This site is intended for health professionals only

More than a third of UK adults will be obese by 2025

More than a third of adults in the UK will be obese by 2025, according to new analysis.

Around 27% of UK adults were defined as obese in 2014, but estimates from the World Obesity Federation (WOF) have predicted that this will rise to 34% by 2025.

As a result, the bill for treating obesity-related illnesses in the UK could reach £23.4 billion a year by 2025. And it would cost £6 billion in treatment and prevention to reduce the number of adults with obesity by five percentage points over the next nine years.

The WOF urged the government to invest now in obesity treatment, early intervention and prevention in order to save lives and reduce costs.

The federation said if it did nothing, the cost of treating obesity-related diseases, including heart disease, diabetes, liver disease and some types of cancer, could cost a total of £180.2 billion between now and 2025.

The warning comes as experts, published in the Lancet, reported there were 124 million obese children and teenagers worldwide last year – a 10-fold increase over the last 40 years – with the number set to soar.

Researchers from the School of Public Health at Imperial College said if current trends continue, there will be more obese children and adolescents on the planet than moderate or severely underweight youngsters.

The report looked at the weight and BMI for children aged from five to 19, and adults, in 200 countries using data from 1975 and 2016.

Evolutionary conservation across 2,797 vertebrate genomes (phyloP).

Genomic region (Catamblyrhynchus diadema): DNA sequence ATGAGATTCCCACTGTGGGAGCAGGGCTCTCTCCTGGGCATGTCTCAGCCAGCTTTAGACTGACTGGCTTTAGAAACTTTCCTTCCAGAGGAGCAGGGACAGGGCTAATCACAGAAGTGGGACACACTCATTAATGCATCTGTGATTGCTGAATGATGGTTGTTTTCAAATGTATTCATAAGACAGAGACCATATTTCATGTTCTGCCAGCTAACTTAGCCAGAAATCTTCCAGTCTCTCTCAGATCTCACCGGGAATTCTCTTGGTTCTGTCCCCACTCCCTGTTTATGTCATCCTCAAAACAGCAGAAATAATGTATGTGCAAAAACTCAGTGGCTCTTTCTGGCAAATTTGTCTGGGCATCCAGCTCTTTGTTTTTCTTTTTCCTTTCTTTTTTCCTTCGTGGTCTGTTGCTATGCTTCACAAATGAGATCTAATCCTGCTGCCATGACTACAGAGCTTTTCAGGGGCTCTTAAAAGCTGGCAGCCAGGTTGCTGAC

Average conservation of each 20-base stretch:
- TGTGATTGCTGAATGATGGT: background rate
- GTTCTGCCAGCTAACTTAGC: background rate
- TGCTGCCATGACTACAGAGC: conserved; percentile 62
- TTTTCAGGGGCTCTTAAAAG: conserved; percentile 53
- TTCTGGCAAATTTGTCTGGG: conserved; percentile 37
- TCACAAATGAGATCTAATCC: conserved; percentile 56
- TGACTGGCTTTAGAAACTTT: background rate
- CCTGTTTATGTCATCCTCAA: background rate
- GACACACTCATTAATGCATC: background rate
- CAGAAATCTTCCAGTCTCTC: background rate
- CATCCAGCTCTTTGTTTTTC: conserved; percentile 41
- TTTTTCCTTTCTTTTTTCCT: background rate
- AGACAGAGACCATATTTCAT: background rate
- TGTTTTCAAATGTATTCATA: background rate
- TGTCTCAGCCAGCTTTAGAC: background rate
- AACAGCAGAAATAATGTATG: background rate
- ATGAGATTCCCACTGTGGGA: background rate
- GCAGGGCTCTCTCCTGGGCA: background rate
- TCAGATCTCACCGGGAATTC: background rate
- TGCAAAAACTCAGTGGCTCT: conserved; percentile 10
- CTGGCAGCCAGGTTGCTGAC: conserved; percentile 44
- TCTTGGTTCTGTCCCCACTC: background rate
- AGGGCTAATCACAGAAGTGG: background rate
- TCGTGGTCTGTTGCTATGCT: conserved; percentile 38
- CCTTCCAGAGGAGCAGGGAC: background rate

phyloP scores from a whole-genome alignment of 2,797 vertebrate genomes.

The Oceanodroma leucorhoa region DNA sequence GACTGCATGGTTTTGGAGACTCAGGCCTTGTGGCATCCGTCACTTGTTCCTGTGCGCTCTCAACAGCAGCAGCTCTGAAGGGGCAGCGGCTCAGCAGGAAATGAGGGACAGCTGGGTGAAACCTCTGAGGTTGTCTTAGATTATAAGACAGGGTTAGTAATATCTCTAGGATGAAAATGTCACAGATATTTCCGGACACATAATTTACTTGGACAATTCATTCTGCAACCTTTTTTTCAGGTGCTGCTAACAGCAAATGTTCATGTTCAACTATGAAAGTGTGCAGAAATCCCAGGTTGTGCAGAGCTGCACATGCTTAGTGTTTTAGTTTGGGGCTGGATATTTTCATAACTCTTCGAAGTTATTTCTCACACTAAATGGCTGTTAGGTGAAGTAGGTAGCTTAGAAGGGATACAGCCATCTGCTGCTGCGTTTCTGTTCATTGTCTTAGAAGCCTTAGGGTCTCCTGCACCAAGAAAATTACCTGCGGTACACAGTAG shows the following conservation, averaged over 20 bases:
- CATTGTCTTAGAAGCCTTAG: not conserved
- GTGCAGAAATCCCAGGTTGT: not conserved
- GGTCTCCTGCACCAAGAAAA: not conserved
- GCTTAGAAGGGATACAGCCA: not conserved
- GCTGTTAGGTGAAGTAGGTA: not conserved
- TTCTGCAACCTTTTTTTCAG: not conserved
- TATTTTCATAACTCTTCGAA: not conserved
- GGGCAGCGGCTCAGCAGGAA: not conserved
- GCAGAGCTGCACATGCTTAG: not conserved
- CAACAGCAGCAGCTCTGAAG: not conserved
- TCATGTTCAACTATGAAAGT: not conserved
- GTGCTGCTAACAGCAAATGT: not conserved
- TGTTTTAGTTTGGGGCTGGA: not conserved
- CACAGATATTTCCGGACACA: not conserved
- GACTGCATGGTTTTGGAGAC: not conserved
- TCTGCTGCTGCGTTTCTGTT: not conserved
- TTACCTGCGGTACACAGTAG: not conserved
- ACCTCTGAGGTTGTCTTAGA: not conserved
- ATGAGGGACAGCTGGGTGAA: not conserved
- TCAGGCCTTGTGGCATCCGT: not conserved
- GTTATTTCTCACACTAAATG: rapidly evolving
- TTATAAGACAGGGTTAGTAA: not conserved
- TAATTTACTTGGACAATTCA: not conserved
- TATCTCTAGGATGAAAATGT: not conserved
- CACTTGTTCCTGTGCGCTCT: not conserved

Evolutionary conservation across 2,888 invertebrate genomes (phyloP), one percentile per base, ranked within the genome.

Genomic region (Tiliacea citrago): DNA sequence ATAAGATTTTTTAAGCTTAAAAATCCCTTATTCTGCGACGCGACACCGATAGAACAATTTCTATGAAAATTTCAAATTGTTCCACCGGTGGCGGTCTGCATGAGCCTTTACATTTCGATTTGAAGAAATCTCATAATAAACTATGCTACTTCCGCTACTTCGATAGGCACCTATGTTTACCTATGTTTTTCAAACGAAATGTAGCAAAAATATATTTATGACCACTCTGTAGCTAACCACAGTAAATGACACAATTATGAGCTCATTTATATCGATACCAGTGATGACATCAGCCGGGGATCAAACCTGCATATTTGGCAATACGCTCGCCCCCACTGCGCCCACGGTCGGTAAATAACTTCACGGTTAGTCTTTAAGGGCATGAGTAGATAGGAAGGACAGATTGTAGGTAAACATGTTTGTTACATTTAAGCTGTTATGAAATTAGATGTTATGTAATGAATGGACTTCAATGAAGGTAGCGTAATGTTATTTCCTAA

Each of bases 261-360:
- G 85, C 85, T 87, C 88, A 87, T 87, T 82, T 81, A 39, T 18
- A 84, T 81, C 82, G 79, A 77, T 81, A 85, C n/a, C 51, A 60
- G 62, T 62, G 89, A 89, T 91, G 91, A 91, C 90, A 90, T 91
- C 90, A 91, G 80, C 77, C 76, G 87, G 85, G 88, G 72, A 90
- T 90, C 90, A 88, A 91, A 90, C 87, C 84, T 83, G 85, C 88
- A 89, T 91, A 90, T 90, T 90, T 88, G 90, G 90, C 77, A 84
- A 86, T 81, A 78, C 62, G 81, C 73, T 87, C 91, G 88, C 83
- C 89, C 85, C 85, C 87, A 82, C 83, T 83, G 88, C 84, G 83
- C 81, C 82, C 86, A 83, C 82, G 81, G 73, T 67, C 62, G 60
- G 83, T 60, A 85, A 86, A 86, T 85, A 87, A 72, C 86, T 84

They said the biggest increases in obesity were in English-speaking countries, as well as East Asia, the Middle East and North Africa and South Asia.

However, they said children’s BMI has plateaued in high-income countries, perhaps due to government, school and community initiatives. Campaigns to cut the consumption of high energy foods and make fresh fruit and vegetables more affordable could also have helped, the report concluded.

The authors said it was hard to lose weight and keep it off, and that ‘gaining excess weight in childhood and adolescence is likely to lead to lifelong overweight and obesity’.

They warned that childhood obesity is also associated with greater risk and early onset of chronic disorders such as type 2 diabetes.

Obese children and teens can also suffer from ‘adverse psychosocial consequences’, which affects them at school, they warned.

They also called for curbs on marketing junk food to children.

‘Children and adolescents are more susceptible to food marketing than adults, which make reducing children's exposure to obesogenic foods necessary to protect them from harm.’